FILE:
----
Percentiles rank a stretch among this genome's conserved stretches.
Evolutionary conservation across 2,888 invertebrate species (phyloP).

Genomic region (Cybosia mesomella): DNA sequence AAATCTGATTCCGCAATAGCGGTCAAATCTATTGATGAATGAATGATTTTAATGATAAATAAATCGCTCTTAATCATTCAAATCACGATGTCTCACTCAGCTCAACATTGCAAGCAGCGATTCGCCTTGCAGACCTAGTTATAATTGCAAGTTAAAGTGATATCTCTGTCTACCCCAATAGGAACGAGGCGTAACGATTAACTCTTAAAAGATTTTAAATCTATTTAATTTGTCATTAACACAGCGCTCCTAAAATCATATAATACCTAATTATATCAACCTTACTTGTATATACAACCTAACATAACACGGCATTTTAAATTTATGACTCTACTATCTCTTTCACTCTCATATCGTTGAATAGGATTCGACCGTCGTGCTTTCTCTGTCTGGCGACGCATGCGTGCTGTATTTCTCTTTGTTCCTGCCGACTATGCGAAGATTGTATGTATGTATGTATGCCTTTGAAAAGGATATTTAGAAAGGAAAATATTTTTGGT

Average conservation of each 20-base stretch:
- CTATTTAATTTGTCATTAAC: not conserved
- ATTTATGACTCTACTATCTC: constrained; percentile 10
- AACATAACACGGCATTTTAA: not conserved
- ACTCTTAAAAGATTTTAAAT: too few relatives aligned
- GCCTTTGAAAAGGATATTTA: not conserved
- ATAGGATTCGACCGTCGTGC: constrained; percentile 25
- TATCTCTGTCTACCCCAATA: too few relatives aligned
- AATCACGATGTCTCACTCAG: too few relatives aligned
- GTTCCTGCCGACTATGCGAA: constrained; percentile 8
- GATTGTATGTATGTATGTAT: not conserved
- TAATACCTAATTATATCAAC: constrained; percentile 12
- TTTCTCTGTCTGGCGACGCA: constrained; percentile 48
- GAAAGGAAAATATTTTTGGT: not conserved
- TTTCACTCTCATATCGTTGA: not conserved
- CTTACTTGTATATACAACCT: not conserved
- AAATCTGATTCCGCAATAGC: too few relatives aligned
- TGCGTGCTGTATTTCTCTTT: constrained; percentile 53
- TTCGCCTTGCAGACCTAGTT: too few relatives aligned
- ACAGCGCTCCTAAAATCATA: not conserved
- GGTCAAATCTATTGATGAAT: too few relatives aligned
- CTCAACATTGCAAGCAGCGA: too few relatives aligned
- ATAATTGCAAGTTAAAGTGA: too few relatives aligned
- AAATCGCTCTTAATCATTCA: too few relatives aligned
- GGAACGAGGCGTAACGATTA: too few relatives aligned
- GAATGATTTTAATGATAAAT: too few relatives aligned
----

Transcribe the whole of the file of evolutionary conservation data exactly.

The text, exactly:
Percentiles rank a stretch among this genome's conserved stretches.
Evolutionary conservation across 2,888 invertebrate species (phyloP).

Genomic region (Cybosia mesomella): DNA sequence AAATCTGATTCCGCAATAGCGGTCAAATCTATTGATGAATGAATGATTTTAATGATAAATAAATCGCTCTTAATCATTCAAATCACGATGTCTCACTCAGCTCAACATTGCAAGCAGCGATTCGCCTTGCAGACCTAGTTATAATTGCAAGTTAAAGTGATATCTCTGTCTACCCCAATAGGAACGAGGCGTAACGATTAACTCTTAAAAGATTTTAAATCTATTTAATTTGTCATTAACACAGCGCTCCTAAAATCATATAATACCTAATTATATCAACCTTACTTGTATATACAACCTAACATAACACGGCATTTTAAATTTATGACTCTACTATCTCTTTCACTCTCATATCGTTGAATAGGATTCGACCGTCGTGCTTTCTCTGTCTGGCGACGCATGCGTGCTGTATTTCTCTTTGTTCCTGCCGACTATGCGAAGATTGTATGTATGTATGTATGCCTTTGAAAAGGATATTTAGAAAGGAAAATATTTTTGGT

Average conservation of each 20-base stretch:
- CTATTTAATTTGTCATTAAC: not conserved
- ATTTATGACTCTACTATCTC: constrained; percentile 10
- AACATAACACGGCATTTTAA: not conserved
- ACTCTTAAAAGATTTTAAAT: too few relatives aligned
- GCCTTTGAAAAGGATATTTA: not conserved
- ATAGGATTCGACCGTCGTGC: constrained; percentile 25
- TATCTCTGTCTACCCCAATA: too few relatives aligned
- AATCACGATGTCTCACTCAG: too few relatives aligned
- GTTCCTGCCGACTATGCGAA: constrained; percentile 8
- GATTGTATGTATGTATGTAT: not conserved
- TAATACCTAATTATATCAAC: constrained; percentile 12
- TTTCTCTGTCTGGCGACGCA: constrained; percentile 48
- GAAAGGAAAATATTTTTGGT: not conserved
- TTTCACTCTCATATCGTTGA: not conserved
- CTTACTTGTATATACAACCT: not conserved
- AAATCTGATTCCGCAATAGC: too few relatives aligned
- TGCGTGCTGTATTTCTCTTT: constrained; percentile 53
- TTCGCCTTGCAGACCTAGTT: too few relatives aligned
- ACAGCGCTCCTAAAATCATA: not conserved
- GGTCAAATCTATTGATGAAT: too few relatives aligned
- CTCAACATTGCAAGCAGCGA: too few relatives aligned
- ATAATTGCAAGTTAAAGTGA: too few relatives aligned
- AAATCGCTCTTAATCATTCA: too few relatives aligned
- GGAACGAGGCGTAACGATTA: too few relatives aligned
- GAATGATTTTAATGATAAAT: too few relatives aligned